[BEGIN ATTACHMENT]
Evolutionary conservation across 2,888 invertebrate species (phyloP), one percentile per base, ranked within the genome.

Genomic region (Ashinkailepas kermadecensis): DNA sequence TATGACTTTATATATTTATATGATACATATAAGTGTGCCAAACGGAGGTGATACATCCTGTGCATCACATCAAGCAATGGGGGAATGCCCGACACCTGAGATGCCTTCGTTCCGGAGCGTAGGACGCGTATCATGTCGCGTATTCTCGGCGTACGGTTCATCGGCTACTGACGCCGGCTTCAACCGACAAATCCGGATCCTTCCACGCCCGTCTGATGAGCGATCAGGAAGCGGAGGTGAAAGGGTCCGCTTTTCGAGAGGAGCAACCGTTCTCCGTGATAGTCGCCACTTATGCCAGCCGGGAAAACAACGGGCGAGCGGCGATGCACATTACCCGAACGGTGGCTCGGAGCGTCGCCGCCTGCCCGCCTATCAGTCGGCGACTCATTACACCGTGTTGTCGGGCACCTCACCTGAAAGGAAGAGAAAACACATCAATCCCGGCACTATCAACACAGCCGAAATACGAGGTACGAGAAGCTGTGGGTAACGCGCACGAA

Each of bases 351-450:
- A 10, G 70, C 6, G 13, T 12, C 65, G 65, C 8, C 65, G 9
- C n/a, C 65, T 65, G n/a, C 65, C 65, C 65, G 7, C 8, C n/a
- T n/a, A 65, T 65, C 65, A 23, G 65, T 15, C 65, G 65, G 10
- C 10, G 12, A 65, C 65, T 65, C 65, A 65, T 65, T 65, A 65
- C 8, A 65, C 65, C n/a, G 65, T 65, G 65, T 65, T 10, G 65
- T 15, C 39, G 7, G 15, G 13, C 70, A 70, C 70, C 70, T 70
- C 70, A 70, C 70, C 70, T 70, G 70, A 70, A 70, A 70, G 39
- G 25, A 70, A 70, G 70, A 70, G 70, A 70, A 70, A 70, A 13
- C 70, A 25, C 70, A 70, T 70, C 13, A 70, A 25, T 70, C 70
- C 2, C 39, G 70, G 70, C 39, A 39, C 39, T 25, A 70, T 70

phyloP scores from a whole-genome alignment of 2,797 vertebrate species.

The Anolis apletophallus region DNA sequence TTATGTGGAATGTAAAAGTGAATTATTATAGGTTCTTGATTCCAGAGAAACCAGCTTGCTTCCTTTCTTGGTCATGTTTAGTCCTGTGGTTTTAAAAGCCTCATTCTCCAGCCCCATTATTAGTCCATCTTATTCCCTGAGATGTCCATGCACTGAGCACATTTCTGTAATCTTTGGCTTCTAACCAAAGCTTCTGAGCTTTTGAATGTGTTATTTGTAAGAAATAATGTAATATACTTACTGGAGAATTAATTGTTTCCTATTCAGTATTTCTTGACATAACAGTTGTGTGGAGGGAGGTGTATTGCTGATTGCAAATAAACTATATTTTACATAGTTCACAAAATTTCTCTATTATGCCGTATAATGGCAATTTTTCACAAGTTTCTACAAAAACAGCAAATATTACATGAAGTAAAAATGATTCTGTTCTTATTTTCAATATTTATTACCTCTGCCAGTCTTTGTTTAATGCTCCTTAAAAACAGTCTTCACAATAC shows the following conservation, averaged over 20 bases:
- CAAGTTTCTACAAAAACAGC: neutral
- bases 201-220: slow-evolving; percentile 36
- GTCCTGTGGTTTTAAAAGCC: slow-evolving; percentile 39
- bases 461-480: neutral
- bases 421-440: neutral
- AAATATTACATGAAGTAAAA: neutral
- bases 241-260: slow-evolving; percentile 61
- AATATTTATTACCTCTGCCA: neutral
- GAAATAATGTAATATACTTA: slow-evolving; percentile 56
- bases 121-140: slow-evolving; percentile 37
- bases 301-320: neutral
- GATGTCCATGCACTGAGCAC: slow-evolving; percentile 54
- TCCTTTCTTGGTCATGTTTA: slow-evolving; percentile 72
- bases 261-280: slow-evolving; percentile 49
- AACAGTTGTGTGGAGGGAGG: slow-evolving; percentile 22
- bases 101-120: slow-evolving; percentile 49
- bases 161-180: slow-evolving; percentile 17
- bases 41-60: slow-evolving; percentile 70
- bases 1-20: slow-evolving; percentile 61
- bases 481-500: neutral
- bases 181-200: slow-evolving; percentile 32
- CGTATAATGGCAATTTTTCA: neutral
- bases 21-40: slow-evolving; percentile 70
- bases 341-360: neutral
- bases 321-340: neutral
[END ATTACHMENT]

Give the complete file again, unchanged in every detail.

Evolutionary conservation across 2,888 invertebrate species (phyloP), one percentile per base, ranked within the genome.

Genomic region (Ashinkailepas kermadecensis): DNA sequence TATGACTTTATATATTTATATGATACATATAAGTGTGCCAAACGGAGGTGATACATCCTGTGCATCACATCAAGCAATGGGGGAATGCCCGACACCTGAGATGCCTTCGTTCCGGAGCGTAGGACGCGTATCATGTCGCGTATTCTCGGCGTACGGTTCATCGGCTACTGACGCCGGCTTCAACCGACAAATCCGGATCCTTCCACGCCCGTCTGATGAGCGATCAGGAAGCGGAGGTGAAAGGGTCCGCTTTTCGAGAGGAGCAACCGTTCTCCGTGATAGTCGCCACTTATGCCAGCCGGGAAAACAACGGGCGAGCGGCGATGCACATTACCCGAACGGTGGCTCGGAGCGTCGCCGCCTGCCCGCCTATCAGTCGGCGACTCATTACACCGTGTTGTCGGGCACCTCACCTGAAAGGAAGAGAAAACACATCAATCCCGGCACTATCAACACAGCCGAAATACGAGGTACGAGAAGCTGTGGGTAACGCGCACGAA

Each of bases 351-450:
- A 10, G 70, C 6, G 13, T 12, C 65, G 65, C 8, C 65, G 9
- C n/a, C 65, T 65, G n/a, C 65, C 65, C 65, G 7, C 8, C n/a
- T n/a, A 65, T 65, C 65, A 23, G 65, T 15, C 65, G 65, G 10
- C 10, G 12, A 65, C 65, T 65, C 65, A 65, T 65, T 65, A 65
- C 8, A 65, C 65, C n/a, G 65, T 65, G 65, T 65, T 10, G 65
- T 15, C 39, G 7, G 15, G 13, C 70, A 70, C 70, C 70, T 70
- C 70, A 70, C 70, C 70, T 70, G 70, A 70, A 70, A 70, G 39
- G 25, A 70, A 70, G 70, A 70, G 70, A 70, A 70, A 70, A 13
- C 70, A 25, C 70, A 70, T 70, C 13, A 70, A 25, T 70, C 70
- C 2, C 39, G 70, G 70, C 39, A 39, C 39, T 25, A 70, T 70

phyloP scores from a whole-genome alignment of 2,797 vertebrate species.

The Anolis apletophallus region DNA sequence TTATGTGGAATGTAAAAGTGAATTATTATAGGTTCTTGATTCCAGAGAAACCAGCTTGCTTCCTTTCTTGGTCATGTTTAGTCCTGTGGTTTTAAAAGCCTCATTCTCCAGCCCCATTATTAGTCCATCTTATTCCCTGAGATGTCCATGCACTGAGCACATTTCTGTAATCTTTGGCTTCTAACCAAAGCTTCTGAGCTTTTGAATGTGTTATTTGTAAGAAATAATGTAATATACTTACTGGAGAATTAATTGTTTCCTATTCAGTATTTCTTGACATAACAGTTGTGTGGAGGGAGGTGTATTGCTGATTGCAAATAAACTATATTTTACATAGTTCACAAAATTTCTCTATTATGCCGTATAATGGCAATTTTTCACAAGTTTCTACAAAAACAGCAAATATTACATGAAGTAAAAATGATTCTGTTCTTATTTTCAATATTTATTACCTCTGCCAGTCTTTGTTTAATGCTCCTTAAAAACAGTCTTCACAATAC shows the following conservation, averaged over 20 bases:
- CAAGTTTCTACAAAAACAGC: neutral
- bases 201-220: slow-evolving; percentile 36
- GTCCTGTGGTTTTAAAAGCC: slow-evolving; percentile 39
- bases 461-480: neutral
- bases 421-440: neutral
- AAATATTACATGAAGTAAAA: neutral
- bases 241-260: slow-evolving; percentile 61
- AATATTTATTACCTCTGCCA: neutral
- GAAATAATGTAATATACTTA: slow-evolving; percentile 56
- bases 121-140: slow-evolving; percentile 37
- bases 301-320: neutral
- GATGTCCATGCACTGAGCAC: slow-evolving; percentile 54
- TCCTTTCTTGGTCATGTTTA: slow-evolving; percentile 72
- bases 261-280: slow-evolving; percentile 49
- AACAGTTGTGTGGAGGGAGG: slow-evolving; percentile 22
- bases 101-120: slow-evolving; percentile 49
- bases 161-180: slow-evolving; percentile 17
- bases 41-60: slow-evolving; percentile 70
- bases 1-20: slow-evolving; percentile 61
- bases 481-500: neutral
- bases 181-200: slow-evolving; percentile 32
- CGTATAATGGCAATTTTTCA: neutral
- bases 21-40: slow-evolving; percentile 70
- bases 341-360: neutral
- bases 321-340: neutral